PGHC’s strategy also rests on reversing outmigration of county residents seeking high-quality health care, and capturing patients from other jurisdictions. As Neil Meltzer, the CEO of LifeBridge/Sinai hospital, said in written comments on the proposal, “An integral part of the PGRMC proposal is the revitalization of its languishing cardiac surgery program . . .”
It makes sense that a new Prince George’s Regional Medical Center should offer top-flight care that is more convenient to county residents. The trouble is that the Prince George’s hospital currently opposes Anne Arundel Medical Center’s proposal to offer cardiac surgery services simply because it wants AAMC’s patients.
PGMRC argues that a cardiac surgery program at AAMC— in Annapolis, 28 miles from the proposed Largo location — would cut into its “market share” and make its program untenable. That doesn’t make much sense, seeing as Largo is only about 15 miles from the DC and Virginia hospitals that currently take 60 percent of Prince George’s County cardiac surgery patients.
It also doesn’t make sense in other ways, too. Anne Arundel Medical Center’s plan to offer cardiac surgery costs only CORRECTION $2.5
$12 million to update two of its surgical suites and will be in full service within six months of getting the green light from the state health care commission.
By contrast, the Prince George’s hospital estimates that after getting approval, it will take four years for its doors to open and three more years before it is in full operation—seven years total!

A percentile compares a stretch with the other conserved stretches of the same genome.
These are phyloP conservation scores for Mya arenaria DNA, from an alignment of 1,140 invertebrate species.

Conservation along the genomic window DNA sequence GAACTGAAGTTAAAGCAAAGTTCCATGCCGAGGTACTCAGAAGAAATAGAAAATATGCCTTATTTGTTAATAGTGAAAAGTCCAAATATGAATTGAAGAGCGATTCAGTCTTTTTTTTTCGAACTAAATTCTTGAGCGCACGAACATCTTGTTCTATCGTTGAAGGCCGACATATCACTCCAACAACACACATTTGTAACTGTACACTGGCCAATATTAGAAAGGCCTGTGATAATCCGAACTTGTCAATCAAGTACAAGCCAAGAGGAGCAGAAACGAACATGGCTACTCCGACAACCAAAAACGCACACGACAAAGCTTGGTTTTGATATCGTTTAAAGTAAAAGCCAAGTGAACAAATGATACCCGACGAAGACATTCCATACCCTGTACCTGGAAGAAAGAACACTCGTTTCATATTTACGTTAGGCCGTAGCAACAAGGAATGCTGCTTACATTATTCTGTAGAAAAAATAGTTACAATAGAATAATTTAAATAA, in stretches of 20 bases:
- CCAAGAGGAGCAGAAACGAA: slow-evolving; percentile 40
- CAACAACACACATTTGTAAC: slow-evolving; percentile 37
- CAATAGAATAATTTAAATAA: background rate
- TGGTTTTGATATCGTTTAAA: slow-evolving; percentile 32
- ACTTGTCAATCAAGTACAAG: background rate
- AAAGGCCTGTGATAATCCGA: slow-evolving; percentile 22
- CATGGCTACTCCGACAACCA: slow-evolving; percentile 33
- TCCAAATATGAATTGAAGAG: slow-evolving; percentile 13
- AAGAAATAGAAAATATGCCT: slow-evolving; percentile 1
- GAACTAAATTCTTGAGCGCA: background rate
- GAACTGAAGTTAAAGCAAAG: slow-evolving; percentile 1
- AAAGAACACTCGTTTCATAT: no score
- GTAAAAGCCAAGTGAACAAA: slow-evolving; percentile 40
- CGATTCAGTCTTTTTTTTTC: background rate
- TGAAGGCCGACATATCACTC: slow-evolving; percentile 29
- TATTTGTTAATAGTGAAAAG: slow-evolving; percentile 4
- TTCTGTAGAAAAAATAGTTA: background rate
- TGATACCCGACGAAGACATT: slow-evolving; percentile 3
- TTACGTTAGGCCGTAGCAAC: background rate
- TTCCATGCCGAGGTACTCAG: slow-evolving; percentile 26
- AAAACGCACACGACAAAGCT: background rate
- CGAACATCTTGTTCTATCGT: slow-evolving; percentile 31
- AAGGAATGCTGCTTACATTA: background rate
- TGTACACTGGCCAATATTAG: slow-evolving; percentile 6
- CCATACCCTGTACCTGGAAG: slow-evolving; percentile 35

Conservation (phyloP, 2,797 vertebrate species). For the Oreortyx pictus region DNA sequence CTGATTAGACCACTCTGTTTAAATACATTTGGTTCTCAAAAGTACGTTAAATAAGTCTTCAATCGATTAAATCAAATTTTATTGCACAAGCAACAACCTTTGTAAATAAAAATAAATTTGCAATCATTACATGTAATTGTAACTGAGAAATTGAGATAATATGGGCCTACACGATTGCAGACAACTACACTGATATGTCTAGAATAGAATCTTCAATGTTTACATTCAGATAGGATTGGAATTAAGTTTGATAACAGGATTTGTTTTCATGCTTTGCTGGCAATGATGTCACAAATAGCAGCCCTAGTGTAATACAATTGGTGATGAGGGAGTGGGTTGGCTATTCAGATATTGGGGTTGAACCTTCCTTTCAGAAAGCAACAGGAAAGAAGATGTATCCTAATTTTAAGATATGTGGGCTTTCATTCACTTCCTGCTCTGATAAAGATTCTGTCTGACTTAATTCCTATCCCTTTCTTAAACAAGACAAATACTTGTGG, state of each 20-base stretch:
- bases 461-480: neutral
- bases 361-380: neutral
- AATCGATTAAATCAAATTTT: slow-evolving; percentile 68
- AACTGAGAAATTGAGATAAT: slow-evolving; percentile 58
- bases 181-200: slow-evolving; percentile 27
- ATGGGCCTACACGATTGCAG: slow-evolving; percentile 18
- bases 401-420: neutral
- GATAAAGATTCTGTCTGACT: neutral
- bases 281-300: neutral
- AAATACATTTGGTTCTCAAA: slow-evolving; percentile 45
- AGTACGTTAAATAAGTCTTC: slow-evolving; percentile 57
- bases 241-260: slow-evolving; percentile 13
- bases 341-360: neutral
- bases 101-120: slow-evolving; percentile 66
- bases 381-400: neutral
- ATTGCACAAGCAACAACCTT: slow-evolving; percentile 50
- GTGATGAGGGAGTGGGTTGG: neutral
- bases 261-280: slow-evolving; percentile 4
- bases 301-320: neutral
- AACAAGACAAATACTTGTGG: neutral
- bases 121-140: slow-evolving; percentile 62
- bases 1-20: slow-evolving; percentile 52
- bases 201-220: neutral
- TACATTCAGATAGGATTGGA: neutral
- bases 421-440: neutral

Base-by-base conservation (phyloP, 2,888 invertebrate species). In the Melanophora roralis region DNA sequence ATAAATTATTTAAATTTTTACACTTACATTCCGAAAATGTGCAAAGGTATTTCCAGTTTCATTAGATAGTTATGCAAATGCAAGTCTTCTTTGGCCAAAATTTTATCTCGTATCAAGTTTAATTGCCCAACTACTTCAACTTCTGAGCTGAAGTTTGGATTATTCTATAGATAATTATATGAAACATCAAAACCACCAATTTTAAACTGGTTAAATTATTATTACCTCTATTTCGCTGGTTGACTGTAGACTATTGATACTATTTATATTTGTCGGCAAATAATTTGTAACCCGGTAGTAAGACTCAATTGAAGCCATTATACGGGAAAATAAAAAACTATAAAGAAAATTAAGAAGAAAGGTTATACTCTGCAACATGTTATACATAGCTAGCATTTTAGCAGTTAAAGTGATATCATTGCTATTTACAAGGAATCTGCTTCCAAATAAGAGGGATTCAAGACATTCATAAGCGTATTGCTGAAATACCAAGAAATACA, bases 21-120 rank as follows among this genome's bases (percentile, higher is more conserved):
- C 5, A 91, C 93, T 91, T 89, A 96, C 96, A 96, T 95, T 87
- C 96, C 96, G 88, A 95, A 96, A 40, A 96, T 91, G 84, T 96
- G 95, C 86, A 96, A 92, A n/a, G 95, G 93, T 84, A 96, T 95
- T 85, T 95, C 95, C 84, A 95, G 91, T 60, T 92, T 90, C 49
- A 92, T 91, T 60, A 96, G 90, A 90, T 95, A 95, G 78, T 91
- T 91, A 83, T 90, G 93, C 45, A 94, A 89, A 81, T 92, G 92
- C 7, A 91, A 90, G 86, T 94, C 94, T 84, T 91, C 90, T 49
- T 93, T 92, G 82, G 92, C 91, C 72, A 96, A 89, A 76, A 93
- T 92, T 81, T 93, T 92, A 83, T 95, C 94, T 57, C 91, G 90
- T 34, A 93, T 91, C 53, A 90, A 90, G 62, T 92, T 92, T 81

Annapolis hospital has advantages
AAMC is one of Maryland’s highest rated hospitals. It scores exceptionally well on quality of care, access, and cost effectiveness, and its current cardiac care unit is the fastest in the state—from “door to balloon”—when it comes to opening blocked arteries. Moreover, it its proposed cardiac surgery program—in partnership with Johns Hopkins University—will provide high-quality cardiac surgery at nearly half the state average cost.
Anne Arundel County has a population of 550,000 people and a service area that includes five Eastern Shore counties. From 2012-2015, cardiac surgery cases have increased from 5,417 to 6,624 in AAMC’s service area, driven mostly by a growing over-65 population. AAMC easily will serve the 200+ patients per year required for such services.
There is no doubt that the proposed facility in Prince George’s County would ensure top-quality care to the growing population of Southern Maryland. It might also turn out to be, as promised, the foundation of an expanded health care infrastructure.
But meeting that need and fulfilling that promise should not come at the expense of the people who would be served—and served well—by AAMC’s proposed program.
Our legislators in Annapolis should ask themselves this: If, heaven forbid, one of them should have a heart attack during the next legislative session, would they rather be treated at AAMC, or wait to be taken to Baltimore, Washington, or Largo for surgery? After all, when minutes count, that could take hours.
Michael Collins can be reached email@example.com,